The Bertha Centre for Social Innovation and Entrepreneurship, a specialised unit at the GSB, has teamed up with RLabs and the University of Cape Town (UCT) to launch the free Massive Open Online Course (MOOC) Becoming a Changemaker: Introduction to Social Innovation. To date, 4500 students from over 70 countries have signed up.
The six-week course sets out to debunk common assumptions around what resources are needed to be a changemaker, as well as to encourage people to begin acting as social innovators. It was co-created by the Bertha Centre and RLabs, a social movement ‘born-and-bred’ in Bridgetown, Cape Town, which is now active in 22 countries. RLabs, which stands for Reconstructed Living Lab, seeks to empower youth through innovative and disruptive technology by teaching them vital skills and providing muchneeded support and a sense of community.
Participants follow the journey of RLabs and other examples of social innovations in Africa and all over the world and are challenged to get out of their comfort zones, to start engaging in and with the diverse spaces, people, challenges and opportunities around them.
MOOCs are free online courses and have no entry requirements. Anyone with an internet connection can take part. In early 2015, UCT became the first African university to offer MOOCs on international MOOC platforms, joining many leading international universities. Through Coursera, the world’s largest MOOC platform, and FutureLearn (a smaller Britishbased platform), UCT is reaching thousands of learners worldwide.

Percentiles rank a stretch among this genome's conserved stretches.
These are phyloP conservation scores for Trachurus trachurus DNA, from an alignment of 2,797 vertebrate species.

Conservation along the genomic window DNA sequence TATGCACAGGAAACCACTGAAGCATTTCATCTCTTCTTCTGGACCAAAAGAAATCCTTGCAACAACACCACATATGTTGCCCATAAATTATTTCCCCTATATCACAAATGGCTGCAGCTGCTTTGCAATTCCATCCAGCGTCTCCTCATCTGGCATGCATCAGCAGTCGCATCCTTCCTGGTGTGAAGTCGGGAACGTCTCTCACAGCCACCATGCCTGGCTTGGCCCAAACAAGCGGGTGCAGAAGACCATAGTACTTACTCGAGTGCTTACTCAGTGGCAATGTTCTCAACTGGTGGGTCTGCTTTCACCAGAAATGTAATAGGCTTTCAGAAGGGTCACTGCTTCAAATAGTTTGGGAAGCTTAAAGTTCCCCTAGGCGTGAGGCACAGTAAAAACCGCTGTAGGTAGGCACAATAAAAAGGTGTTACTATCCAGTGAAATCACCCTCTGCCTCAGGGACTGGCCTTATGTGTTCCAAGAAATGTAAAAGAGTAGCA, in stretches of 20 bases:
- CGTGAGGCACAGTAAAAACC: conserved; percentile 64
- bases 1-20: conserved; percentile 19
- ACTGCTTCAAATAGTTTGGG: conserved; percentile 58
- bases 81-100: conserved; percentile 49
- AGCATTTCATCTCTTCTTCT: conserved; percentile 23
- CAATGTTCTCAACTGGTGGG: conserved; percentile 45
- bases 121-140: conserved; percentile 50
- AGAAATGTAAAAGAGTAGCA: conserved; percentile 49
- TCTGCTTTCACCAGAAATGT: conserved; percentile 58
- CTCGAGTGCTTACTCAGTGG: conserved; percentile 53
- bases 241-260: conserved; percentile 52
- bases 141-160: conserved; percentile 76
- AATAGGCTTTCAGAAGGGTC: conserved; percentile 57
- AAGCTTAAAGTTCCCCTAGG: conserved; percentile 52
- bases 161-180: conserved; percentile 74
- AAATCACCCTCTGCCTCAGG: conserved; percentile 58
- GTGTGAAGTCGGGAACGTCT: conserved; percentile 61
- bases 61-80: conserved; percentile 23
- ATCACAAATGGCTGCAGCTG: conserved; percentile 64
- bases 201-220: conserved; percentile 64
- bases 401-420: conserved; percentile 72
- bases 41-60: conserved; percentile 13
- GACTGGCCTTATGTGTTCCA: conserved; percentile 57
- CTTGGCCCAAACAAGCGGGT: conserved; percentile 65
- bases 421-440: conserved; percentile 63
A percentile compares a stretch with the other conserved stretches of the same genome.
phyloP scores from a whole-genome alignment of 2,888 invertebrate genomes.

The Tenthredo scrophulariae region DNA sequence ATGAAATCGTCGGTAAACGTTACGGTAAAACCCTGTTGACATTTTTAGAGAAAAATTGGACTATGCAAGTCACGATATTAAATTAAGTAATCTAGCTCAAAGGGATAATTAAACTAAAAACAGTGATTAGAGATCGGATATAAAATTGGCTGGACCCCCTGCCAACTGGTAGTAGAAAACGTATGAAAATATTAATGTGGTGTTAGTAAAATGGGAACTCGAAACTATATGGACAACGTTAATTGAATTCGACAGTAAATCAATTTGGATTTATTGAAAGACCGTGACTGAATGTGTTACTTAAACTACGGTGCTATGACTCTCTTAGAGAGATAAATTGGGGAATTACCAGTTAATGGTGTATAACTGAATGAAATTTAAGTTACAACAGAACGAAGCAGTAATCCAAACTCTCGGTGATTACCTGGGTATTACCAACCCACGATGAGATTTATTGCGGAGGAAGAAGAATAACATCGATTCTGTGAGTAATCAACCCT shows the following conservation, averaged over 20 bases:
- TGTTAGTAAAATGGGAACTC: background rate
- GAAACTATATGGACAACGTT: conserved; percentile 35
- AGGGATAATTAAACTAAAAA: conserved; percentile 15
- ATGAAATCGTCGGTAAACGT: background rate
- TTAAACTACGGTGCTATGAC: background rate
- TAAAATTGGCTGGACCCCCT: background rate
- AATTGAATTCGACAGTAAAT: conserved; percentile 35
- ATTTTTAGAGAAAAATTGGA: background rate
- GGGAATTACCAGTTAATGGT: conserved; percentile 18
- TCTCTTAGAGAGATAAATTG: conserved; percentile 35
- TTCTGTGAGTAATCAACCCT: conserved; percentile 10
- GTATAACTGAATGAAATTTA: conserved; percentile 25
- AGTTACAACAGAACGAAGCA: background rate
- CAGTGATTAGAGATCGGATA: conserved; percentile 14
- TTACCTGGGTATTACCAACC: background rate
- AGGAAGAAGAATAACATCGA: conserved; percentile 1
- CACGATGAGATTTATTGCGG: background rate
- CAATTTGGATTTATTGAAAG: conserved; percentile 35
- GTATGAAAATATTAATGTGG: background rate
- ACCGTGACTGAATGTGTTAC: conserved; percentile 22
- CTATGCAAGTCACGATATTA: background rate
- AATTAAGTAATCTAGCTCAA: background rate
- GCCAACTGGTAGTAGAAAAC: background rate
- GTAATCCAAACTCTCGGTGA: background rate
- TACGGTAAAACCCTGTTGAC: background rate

“As RLabs we are really excited to partner with the Bertha Centre, who have been pioneering work and research in social innovation. This collaboration also enables us to fulfil a broader mandate to see more changemakers driving social change globally,” said Marlon Parker, founder of RLabs.
“We are excited about pioneering a new kind of MOOC that will reach deeper into communities. It will also advance access to quality education in order to catalyse social change,” said François Bonnici, director of the Bertha Centre.
Commenting on UCT’s decision to launch MOOCs deputy vice-chancellor, Professor Sandra Klopper explained, “In developing UCT’s MOOC strategy, we have been mindful of the scarcity of contributing universities from the Global South, and from Africa in particular. We believe there is an opportunity to share knowledge generated from our leading academics and researchers, and to showcase the university’s rich array of intellectual and teaching resources.”
The goals of the UCT MOOCs project include making UCT knowledge resources globally accessible; giving exposure to African content and knowledge; supporting students in academic transitions; and developing models and expertise in online learning that could be deployed in mainstream degree programmes. According to Klopper, although MOOCs are often non-credit-bearing courses, they can provide valuable skills to professionals as well as more general interest learners in a host of critical areas. For example, during the 2014 Ebola outbreak in Western Africa, MOOCs, that could be accessed via cellphones, were used extensively to educate ordinary citizens about the symptoms of the disease and how to avoid contracting it. Even healthcare professionals used MOOCs to train their staff.